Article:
During the past six years, I have turned my attention to a new and exciting research direction that investigates pollen feeding by adult solitary bees: while we know that larvae eat pollen collected by their mothers, there has been virtually no documentation of whether adult bees also consume pollen. Feeding on floral nectar by adults is well studied, but somehow pollen feeding has been neglected, leaving a surprising gap in our understanding of bees—their biology and ecological interactions with plants. One advantage of this research is that it can be done on the home front, in the Walla Walla Valley, where we have a wonderful outdoor bee laboratory in and around the many fields cultivated for alfalfa seed production in Touchet and Lowden, Washington. It is right here that two different solitary bee species are managed commercially to pollinate alfalfa (honey bees are not effective pollinators); these are the only solitary bees managed on a large scale for crop pollination. With the local abundance of the native ground-nesting alkali bee and of the Eurasian cavity-nesting alfalfa leafcutting bee, my students and I have been documenting pollen feeding by collecting bees at different times of the day and season, and dissecting them to determine when they feed on pollen and how much they consume.
It is exhilarating to watch students hone their fine motor skills (even those who initially claim to have none) and become expert dissectors of these small insects, delicately removing the entire, intact digestive tract to record pollen presence. We have likewise extended these studies to solitary bees in Sweden in an attempt to establish a broad foundation of knowledge for bee species from different genera and families. Overall, it is clear from the research conducted to date with 13 students that female bees consume pollen throughout their adult life (they also need it for egg production); in contrast, males consume much less, and it seems mainly at the start of the season, when mating activity is highest. Some of our preliminary research suggests that pollen may be most important in providing males with vigor needed for mating success, rather than playing a role in sperm production.
This summer, Lindsey will be examining pollen feeding in a population of a small-sized, ground-nesting, sweat bee species that has a large aggregation of nests on the Whitman College campus, along the railroad tracks next to the Science Building parking lot. She mapped the nesting area and was dumbfounded when she counted more than 500 nests in her five sample plots—suggesting that the entire aggregation includes over 1,000 nests. To determine which pollen this flower-generalist bee is eating, she will identify pollen in the bee guts by comparing it to reference pollen she collected from flowers. In several oligolectic bee species that we have examined in this manner in Sweden, the females eat the same pollen that they collect for their larvae, which is perhaps not surprising. The findings from our pollen feeding studies have led to numerous new questions, as research always does, and, together with my other projects, will keep me and my students busy in the years ahead, both in Walla Walla and in Sweden.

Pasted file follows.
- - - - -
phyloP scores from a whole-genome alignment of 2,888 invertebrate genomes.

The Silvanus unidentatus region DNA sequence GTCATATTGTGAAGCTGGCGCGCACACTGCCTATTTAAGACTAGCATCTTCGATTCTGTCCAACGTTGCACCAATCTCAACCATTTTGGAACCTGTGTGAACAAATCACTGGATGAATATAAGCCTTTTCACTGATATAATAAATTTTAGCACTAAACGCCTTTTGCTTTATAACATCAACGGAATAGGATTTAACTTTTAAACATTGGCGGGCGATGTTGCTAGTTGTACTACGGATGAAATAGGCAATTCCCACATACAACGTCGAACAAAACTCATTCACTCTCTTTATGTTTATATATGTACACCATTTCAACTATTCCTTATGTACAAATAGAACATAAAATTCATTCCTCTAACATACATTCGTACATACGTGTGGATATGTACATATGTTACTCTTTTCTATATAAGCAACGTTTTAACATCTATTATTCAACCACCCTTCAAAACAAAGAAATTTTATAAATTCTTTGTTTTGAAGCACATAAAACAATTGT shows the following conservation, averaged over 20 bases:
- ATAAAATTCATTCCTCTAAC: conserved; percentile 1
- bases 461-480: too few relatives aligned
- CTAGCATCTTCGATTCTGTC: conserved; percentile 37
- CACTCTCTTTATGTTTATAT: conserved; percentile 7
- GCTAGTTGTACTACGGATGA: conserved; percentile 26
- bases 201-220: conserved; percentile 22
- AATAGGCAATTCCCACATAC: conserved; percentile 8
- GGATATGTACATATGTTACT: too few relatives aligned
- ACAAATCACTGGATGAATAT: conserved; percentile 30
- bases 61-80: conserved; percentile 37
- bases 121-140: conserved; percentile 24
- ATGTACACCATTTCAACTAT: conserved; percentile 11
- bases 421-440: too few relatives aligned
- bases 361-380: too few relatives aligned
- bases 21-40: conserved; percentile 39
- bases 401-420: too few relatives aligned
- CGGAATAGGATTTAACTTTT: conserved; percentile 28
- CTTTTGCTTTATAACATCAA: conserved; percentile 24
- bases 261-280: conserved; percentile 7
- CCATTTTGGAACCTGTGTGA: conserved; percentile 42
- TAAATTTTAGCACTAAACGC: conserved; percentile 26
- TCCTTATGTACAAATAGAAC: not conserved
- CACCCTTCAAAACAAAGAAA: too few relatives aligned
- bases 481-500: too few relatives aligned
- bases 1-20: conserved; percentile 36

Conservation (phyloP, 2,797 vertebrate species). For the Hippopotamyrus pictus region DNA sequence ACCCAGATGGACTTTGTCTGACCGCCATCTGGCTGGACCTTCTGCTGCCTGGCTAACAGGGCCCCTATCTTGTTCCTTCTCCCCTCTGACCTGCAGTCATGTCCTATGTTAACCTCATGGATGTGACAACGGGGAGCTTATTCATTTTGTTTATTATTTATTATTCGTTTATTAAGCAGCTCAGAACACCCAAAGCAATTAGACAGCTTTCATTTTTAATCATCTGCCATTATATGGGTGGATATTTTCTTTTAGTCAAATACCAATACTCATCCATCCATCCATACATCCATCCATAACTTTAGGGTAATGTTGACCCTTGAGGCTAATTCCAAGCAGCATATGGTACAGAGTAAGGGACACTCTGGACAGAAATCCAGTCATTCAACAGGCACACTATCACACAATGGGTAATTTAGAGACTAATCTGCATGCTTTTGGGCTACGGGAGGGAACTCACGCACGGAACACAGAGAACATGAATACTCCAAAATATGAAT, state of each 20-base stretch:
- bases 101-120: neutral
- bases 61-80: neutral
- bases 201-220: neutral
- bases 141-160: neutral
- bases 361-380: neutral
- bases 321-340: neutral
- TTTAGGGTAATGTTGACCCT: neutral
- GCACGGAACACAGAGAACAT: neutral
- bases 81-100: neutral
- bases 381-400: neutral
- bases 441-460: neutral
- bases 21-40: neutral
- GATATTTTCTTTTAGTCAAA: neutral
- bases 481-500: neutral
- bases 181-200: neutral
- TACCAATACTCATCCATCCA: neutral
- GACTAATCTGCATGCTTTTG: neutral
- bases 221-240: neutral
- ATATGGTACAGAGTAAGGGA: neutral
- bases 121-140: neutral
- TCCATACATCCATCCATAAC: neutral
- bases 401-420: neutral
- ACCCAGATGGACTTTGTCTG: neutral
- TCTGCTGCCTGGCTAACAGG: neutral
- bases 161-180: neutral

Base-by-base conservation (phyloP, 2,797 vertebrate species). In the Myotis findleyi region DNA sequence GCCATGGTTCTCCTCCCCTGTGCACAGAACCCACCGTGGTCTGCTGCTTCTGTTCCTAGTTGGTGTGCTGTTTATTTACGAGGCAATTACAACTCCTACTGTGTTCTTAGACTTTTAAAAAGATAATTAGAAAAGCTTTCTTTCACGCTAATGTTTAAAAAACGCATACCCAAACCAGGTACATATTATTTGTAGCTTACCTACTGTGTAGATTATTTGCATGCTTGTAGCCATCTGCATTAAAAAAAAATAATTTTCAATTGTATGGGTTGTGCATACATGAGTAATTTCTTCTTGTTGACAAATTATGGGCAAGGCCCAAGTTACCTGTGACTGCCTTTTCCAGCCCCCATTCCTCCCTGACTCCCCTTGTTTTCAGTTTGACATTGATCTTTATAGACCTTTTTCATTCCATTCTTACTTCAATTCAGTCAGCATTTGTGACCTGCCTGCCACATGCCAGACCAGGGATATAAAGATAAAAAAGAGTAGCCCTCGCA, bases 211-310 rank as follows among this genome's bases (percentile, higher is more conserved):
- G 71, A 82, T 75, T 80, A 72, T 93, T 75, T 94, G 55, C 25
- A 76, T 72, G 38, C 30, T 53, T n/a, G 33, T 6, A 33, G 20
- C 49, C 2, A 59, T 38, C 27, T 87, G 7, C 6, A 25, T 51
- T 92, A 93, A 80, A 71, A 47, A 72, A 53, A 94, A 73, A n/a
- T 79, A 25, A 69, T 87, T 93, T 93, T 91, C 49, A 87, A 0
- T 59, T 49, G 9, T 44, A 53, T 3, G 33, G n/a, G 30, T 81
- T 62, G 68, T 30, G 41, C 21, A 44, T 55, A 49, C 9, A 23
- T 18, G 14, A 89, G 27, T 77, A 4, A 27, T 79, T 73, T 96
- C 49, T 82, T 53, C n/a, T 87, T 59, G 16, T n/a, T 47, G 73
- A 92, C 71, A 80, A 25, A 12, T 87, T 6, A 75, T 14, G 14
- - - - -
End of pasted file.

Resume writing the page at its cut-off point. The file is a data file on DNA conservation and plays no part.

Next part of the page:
The encouragement and support I have received over the years from Whitman College in my desire and effort to invite students to conduct bee research with me in Sweden, providing both an educational and culturally enriching experience, have transformed my 24 years of teaching at the college. The opportunity for students to live for five to six weeks during the summer at the Station Linné, where they interact with other students and scientists from diverse countries, buy groceries at local stores, cook on their own, partake in cultural festivities and in many cases also explore other parts of Scandinavia or Europe before or after their research, represents another brick in the path of the Whitman experience aimed at providing a liberal arts education and laying the foundation of the global citizen.
In addition, I was fortunate to obtain pilot funding from Whitman College to teach an intensive, short-term field course in Pollination Biology at the Station Linné in 2011; a group of eight biology majors participated in this first-time course, located in a pollination-diverse setting, where students live surrounded by the “field” and where the lab requires only stepping outside of the station’s buildings. This offered a unique chance for me to teach a course integrating field botany and entomology, which are difficult to offer within the seasonal time constraints of the academic year. Following up on this, I am excited to teach the course again for five weeks in summer 2017 with funding from the new Crossroads Courses. Thanks to programs like these, students have access to varied learning experiences; and pollination, insects, and the plant life on our planet, receive the attention they need.